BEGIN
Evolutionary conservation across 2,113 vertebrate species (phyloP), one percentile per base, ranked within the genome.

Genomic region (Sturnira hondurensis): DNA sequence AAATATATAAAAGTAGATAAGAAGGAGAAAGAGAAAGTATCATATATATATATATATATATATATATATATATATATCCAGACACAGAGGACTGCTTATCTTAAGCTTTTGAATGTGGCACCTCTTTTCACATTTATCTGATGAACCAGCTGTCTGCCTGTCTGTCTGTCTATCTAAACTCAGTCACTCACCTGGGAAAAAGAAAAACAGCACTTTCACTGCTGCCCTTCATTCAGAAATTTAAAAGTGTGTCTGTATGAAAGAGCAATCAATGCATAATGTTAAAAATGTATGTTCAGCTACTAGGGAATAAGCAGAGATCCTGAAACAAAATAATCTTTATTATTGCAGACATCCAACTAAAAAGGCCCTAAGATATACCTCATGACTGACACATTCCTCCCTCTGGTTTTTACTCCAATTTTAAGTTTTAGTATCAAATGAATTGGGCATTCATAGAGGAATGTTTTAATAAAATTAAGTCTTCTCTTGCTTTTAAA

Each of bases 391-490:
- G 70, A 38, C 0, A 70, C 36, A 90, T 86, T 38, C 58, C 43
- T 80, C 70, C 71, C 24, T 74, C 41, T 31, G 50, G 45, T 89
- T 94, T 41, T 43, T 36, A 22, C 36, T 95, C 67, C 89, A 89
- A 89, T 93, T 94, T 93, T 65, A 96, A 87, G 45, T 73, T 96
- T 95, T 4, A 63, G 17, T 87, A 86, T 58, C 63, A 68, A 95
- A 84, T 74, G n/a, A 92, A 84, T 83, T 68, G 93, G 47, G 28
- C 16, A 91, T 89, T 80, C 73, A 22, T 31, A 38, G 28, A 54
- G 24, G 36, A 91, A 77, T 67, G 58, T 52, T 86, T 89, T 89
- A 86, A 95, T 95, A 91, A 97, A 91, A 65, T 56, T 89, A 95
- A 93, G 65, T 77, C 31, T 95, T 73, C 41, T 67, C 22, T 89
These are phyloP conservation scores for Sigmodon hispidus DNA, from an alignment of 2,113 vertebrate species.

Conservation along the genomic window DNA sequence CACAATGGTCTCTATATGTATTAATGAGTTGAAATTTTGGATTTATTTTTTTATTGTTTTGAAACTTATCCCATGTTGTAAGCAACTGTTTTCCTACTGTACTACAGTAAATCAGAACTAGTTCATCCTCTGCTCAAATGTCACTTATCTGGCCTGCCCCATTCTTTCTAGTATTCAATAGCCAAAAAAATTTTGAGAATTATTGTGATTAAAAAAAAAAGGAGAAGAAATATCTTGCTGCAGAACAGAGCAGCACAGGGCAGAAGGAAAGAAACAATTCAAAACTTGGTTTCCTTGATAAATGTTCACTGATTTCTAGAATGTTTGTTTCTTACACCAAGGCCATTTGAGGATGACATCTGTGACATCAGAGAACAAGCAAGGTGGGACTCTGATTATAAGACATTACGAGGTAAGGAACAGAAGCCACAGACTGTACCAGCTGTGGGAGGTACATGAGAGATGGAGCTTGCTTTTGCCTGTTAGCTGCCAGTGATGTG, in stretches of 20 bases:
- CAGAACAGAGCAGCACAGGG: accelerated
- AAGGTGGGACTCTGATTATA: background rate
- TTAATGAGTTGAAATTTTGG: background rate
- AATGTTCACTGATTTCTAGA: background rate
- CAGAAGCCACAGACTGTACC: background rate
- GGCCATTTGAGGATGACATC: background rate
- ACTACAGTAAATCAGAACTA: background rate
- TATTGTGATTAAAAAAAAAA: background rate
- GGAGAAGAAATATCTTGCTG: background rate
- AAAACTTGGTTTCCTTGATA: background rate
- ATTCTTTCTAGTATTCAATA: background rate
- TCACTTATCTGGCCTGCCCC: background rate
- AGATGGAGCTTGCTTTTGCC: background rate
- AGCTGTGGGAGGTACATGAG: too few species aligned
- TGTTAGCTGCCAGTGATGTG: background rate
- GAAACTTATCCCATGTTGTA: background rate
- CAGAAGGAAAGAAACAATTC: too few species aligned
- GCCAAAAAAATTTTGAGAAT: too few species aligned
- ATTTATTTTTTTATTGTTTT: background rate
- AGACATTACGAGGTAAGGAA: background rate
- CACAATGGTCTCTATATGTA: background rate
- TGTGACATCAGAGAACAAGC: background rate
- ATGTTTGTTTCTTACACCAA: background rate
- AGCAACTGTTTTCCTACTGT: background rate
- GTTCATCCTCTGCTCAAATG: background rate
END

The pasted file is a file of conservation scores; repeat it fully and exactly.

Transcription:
Evolutionary conservation across 2,113 vertebrate species (phyloP), one percentile per base, ranked within the genome.

Genomic region (Sturnira hondurensis): DNA sequence AAATATATAAAAGTAGATAAGAAGGAGAAAGAGAAAGTATCATATATATATATATATATATATATATATATATATATCCAGACACAGAGGACTGCTTATCTTAAGCTTTTGAATGTGGCACCTCTTTTCACATTTATCTGATGAACCAGCTGTCTGCCTGTCTGTCTGTCTATCTAAACTCAGTCACTCACCTGGGAAAAAGAAAAACAGCACTTTCACTGCTGCCCTTCATTCAGAAATTTAAAAGTGTGTCTGTATGAAAGAGCAATCAATGCATAATGTTAAAAATGTATGTTCAGCTACTAGGGAATAAGCAGAGATCCTGAAACAAAATAATCTTTATTATTGCAGACATCCAACTAAAAAGGCCCTAAGATATACCTCATGACTGACACATTCCTCCCTCTGGTTTTTACTCCAATTTTAAGTTTTAGTATCAAATGAATTGGGCATTCATAGAGGAATGTTTTAATAAAATTAAGTCTTCTCTTGCTTTTAAA

Each of bases 391-490:
- G 70, A 38, C 0, A 70, C 36, A 90, T 86, T 38, C 58, C 43
- T 80, C 70, C 71, C 24, T 74, C 41, T 31, G 50, G 45, T 89
- T 94, T 41, T 43, T 36, A 22, C 36, T 95, C 67, C 89, A 89
- A 89, T 93, T 94, T 93, T 65, A 96, A 87, G 45, T 73, T 96
- T 95, T 4, A 63, G 17, T 87, A 86, T 58, C 63, A 68, A 95
- A 84, T 74, G n/a, A 92, A 84, T 83, T 68, G 93, G 47, G 28
- C 16, A 91, T 89, T 80, C 73, A 22, T 31, A 38, G 28, A 54
- G 24, G 36, A 91, A 77, T 67, G 58, T 52, T 86, T 89, T 89
- A 86, A 95, T 95, A 91, A 97, A 91, A 65, T 56, T 89, A 95
- A 93, G 65, T 77, C 31, T 95, T 73, C 41, T 67, C 22, T 89
These are phyloP conservation scores for Sigmodon hispidus DNA, from an alignment of 2,113 vertebrate species.

Conservation along the genomic window DNA sequence CACAATGGTCTCTATATGTATTAATGAGTTGAAATTTTGGATTTATTTTTTTATTGTTTTGAAACTTATCCCATGTTGTAAGCAACTGTTTTCCTACTGTACTACAGTAAATCAGAACTAGTTCATCCTCTGCTCAAATGTCACTTATCTGGCCTGCCCCATTCTTTCTAGTATTCAATAGCCAAAAAAATTTTGAGAATTATTGTGATTAAAAAAAAAAGGAGAAGAAATATCTTGCTGCAGAACAGAGCAGCACAGGGCAGAAGGAAAGAAACAATTCAAAACTTGGTTTCCTTGATAAATGTTCACTGATTTCTAGAATGTTTGTTTCTTACACCAAGGCCATTTGAGGATGACATCTGTGACATCAGAGAACAAGCAAGGTGGGACTCTGATTATAAGACATTACGAGGTAAGGAACAGAAGCCACAGACTGTACCAGCTGTGGGAGGTACATGAGAGATGGAGCTTGCTTTTGCCTGTTAGCTGCCAGTGATGTG, in stretches of 20 bases:
- CAGAACAGAGCAGCACAGGG: accelerated
- AAGGTGGGACTCTGATTATA: background rate
- TTAATGAGTTGAAATTTTGG: background rate
- AATGTTCACTGATTTCTAGA: background rate
- CAGAAGCCACAGACTGTACC: background rate
- GGCCATTTGAGGATGACATC: background rate
- ACTACAGTAAATCAGAACTA: background rate
- TATTGTGATTAAAAAAAAAA: background rate
- GGAGAAGAAATATCTTGCTG: background rate
- AAAACTTGGTTTCCTTGATA: background rate
- ATTCTTTCTAGTATTCAATA: background rate
- TCACTTATCTGGCCTGCCCC: background rate
- AGATGGAGCTTGCTTTTGCC: background rate
- AGCTGTGGGAGGTACATGAG: too few species aligned
- TGTTAGCTGCCAGTGATGTG: background rate
- GAAACTTATCCCATGTTGTA: background rate
- CAGAAGGAAAGAAACAATTC: too few species aligned
- GCCAAAAAAATTTTGAGAAT: too few species aligned
- ATTTATTTTTTTATTGTTTT: background rate
- AGACATTACGAGGTAAGGAA: background rate
- CACAATGGTCTCTATATGTA: background rate
- TGTGACATCAGAGAACAAGC: background rate
- ATGTTTGTTTCTTACACCAA: background rate
- AGCAACTGTTTTCCTACTGT: background rate
- GTTCATCCTCTGCTCAAATG: background rate